Airmen service F-15E's avionics remotely
by Tech. Sgt. Shad Eidson
379th Air Expeditionary Wing Public Affairs
2/27/2009 - SOUTHWEST ASIA (AFNS) -- Airmen from the 379th Expeditionary Maintenance Squadron's Avionics Flight here apply their technical expertise to sustain mission readiness for F-15E Strike Eagles flying out of Bagram Airfield, Afghanistan.
The flight maintains and repairs three dozen various avionics systems for the Strike Eagle, which flies a variety of missions in support of Operation Enduring Freedom.
"We are the only F-15 centralized repair facility in theater," said Tech. Sgt. Henry Diogo, flight day shift production supervisor deployed here from the 48th Component Maintenance Squadron out of Royal Air Force Lakenheath, United Kingdom.
Avionics systems are a collection of line replaceable units, or LRUs, and include navigation, radar, flight controls, heads-up displays and targeting units. Together the LRUs affect how the F-15E flies and operates its weapon systems.
"Everything in the cockpit is pretty much our domain," said Sergeant Diogo.
Faulty LRUs are identified by avionics' flightline counterparts who send the LRU to base supply requesting an inspection. The LRU is replaced with a serviceable unit so the mission is unaffected, said Sergeant Diogo, who is on his first deployment here. Base supply forwards the faulty LRU to the avionics flight here where technicians inspect it, replace the necessary components and finalize the process with a post inspection. They then give it back to supply where it will remain ready to replace the next faulty unit.
"The constant pressure of having the numbers out and making sure we are producing our units makes this a high-stress environment," Sergeant Diogo said.
"When sending back an LRU, I think, 'Is it the best that it can be? Has it been produced in a quality manner?'" Sergeant Diogo said. "If something happens out there, it could be life or death. A misalignment could result in a bomb landing here instead of over there."
The critical nature of avionics is one reason why every LRU passing through the flight has technical orders, or TOs, on how to perform the various diagnostics as well as the standards for passing an inspection.
"(My team) is a bunch of hard working guys. They get in and go right to it," said Sergeant Diogo.
The flight's technicians have varying levels of experience that Sergeant Diogo is continually increasing through challenges.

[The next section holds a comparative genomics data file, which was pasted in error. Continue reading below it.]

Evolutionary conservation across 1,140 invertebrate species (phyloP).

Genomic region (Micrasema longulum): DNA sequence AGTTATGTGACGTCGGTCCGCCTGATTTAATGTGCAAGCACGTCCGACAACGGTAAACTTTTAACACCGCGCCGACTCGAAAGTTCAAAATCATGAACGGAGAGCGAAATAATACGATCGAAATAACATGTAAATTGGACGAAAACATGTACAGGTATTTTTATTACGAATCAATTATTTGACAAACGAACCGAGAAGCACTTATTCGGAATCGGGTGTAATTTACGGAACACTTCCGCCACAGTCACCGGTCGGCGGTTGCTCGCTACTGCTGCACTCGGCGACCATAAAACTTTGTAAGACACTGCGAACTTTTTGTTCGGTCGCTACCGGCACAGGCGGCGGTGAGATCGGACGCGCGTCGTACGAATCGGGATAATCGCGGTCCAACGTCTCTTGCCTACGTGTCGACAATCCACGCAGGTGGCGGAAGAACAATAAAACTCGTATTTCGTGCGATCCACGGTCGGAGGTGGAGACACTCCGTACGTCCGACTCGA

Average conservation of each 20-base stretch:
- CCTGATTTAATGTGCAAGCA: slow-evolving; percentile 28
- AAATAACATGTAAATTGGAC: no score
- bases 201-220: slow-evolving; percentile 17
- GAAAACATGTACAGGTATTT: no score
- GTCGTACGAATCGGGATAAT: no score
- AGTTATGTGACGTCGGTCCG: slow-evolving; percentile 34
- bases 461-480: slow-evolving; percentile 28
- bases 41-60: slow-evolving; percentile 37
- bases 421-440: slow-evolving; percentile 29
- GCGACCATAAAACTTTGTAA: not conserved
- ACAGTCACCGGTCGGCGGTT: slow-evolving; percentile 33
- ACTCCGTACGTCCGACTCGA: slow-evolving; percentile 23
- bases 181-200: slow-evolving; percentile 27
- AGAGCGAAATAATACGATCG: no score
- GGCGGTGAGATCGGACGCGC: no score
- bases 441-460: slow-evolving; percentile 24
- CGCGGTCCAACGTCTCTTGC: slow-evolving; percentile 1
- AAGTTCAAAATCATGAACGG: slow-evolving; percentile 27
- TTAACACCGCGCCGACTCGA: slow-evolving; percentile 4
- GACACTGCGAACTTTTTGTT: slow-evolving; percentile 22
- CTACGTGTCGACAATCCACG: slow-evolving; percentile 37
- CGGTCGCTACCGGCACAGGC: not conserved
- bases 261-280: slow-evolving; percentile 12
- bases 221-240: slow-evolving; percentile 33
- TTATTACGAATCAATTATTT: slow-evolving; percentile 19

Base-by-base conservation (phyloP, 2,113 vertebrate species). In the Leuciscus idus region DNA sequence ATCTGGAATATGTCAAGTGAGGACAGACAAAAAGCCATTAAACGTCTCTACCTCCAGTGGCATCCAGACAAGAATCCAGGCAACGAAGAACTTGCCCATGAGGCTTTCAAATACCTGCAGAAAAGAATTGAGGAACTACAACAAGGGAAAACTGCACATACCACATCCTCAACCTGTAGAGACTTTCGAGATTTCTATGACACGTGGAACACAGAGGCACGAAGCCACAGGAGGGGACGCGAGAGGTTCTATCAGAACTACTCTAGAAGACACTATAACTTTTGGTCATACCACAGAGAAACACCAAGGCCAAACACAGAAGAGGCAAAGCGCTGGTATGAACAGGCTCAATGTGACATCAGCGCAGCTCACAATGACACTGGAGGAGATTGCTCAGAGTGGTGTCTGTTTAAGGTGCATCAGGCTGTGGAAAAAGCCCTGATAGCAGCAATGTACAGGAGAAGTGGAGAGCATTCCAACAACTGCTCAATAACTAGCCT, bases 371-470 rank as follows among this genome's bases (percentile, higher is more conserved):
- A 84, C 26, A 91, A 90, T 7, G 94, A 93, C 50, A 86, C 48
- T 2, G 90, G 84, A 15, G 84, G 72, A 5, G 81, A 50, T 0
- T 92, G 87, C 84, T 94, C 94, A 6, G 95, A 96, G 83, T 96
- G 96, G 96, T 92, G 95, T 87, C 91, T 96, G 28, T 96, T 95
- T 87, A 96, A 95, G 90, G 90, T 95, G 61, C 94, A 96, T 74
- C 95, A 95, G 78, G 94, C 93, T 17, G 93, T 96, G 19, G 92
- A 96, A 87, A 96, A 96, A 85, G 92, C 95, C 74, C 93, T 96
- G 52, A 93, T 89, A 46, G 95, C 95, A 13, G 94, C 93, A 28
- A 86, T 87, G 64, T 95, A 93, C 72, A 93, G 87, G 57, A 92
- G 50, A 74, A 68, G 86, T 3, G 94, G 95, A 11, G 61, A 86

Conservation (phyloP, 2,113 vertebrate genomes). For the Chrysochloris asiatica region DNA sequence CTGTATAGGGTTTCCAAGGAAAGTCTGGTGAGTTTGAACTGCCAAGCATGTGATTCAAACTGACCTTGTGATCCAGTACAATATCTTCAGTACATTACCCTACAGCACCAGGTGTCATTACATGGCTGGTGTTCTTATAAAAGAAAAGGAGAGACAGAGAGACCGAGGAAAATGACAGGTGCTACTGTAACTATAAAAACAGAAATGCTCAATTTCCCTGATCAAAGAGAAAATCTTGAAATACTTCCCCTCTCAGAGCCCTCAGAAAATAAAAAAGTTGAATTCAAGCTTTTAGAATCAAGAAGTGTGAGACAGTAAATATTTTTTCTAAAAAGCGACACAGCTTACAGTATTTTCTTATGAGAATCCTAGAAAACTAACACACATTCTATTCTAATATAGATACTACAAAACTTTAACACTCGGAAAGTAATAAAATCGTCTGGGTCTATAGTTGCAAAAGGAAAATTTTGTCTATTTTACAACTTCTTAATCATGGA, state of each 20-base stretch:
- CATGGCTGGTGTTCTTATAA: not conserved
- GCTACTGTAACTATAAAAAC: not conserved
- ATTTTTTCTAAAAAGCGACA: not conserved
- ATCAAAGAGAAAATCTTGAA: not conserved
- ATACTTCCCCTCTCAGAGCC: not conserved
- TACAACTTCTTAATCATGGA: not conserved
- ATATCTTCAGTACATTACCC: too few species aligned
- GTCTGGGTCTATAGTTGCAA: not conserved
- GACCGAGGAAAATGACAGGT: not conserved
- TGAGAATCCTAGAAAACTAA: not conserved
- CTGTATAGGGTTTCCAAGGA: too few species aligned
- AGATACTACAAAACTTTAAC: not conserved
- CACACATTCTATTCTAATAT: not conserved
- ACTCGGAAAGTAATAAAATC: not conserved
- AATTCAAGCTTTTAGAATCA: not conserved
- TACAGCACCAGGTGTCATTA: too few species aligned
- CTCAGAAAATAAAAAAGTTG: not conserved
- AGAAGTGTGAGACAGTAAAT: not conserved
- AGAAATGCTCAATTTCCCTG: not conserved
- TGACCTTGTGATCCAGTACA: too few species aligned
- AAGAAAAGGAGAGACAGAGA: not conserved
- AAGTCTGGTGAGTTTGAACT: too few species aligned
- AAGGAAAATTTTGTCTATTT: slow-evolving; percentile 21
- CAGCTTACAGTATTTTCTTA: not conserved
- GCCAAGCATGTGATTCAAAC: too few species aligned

"Sergeant Diogo presents challenges on a day-to-day basis that allow us to hit the TOs, get in the book and learn more stuff about our job and sharpens our skills," said Senior Airman Joshua Simmons, who is also deployed from RAF Lakenheath. After giving a challenge, Sergeant Diogo then allows the section to handle it themselves.
"Our flight chief calls it trust but verify. 'I trust you to do it and then six hours later I'll verify,'" said Airman Simmons, radar team leader. "When he asks me questions, I have to explain to him what I did, how I did it, write down the order of operations I used to reach a certain result."
The LRUs can be dangerous to handle, said Airman Simmons, who works on the APG-70 radar system. If the equipment is connected wrong, the radiofrequencies can cook a person. During inspections, 10,000 volts can be going through the equipment.
"Every aspect of it, the preinspection, bench check, maintenance, and post inspection, everything has its different challenges," said Airman Simmons.
Everyone in the flight takes an interest in continually looking to improve how the flight does business, said Airman Simmons. When someone comes across a process in the TOs that raises the question 'why is it done this way?' the process is evaluated. The search for efficiency has helped the flight to produce more than 750 LRUs in the past year. The complete repair process from receipt, inspection and repair takes a few hours on average. The estimated savings to the Air Force through repair are $33.7 million versus the cost of a new LRU.
The radar's transmitter is the only system, which the flight cannot repair here and must be sent to RAF Lakenheath.
"The avionics systems let the F-15E do what it does best," said Airman Simmons, who feels that what they do affects theater operations.
Currently F-15Es provide overwatch for coalition forces in Afghanistan. The 379th EMXS Aviation Flight's strict adherence to TOs helps ensure the Strike Eagle's success in theater, contributing to missions such as the one on Feb. 15, when an F-15E suppressed enemy fire to help a coalition convoy disengage from an improvised explosive device-initiated ambush. The convoy was able to break away from the engagement and return to base safely.
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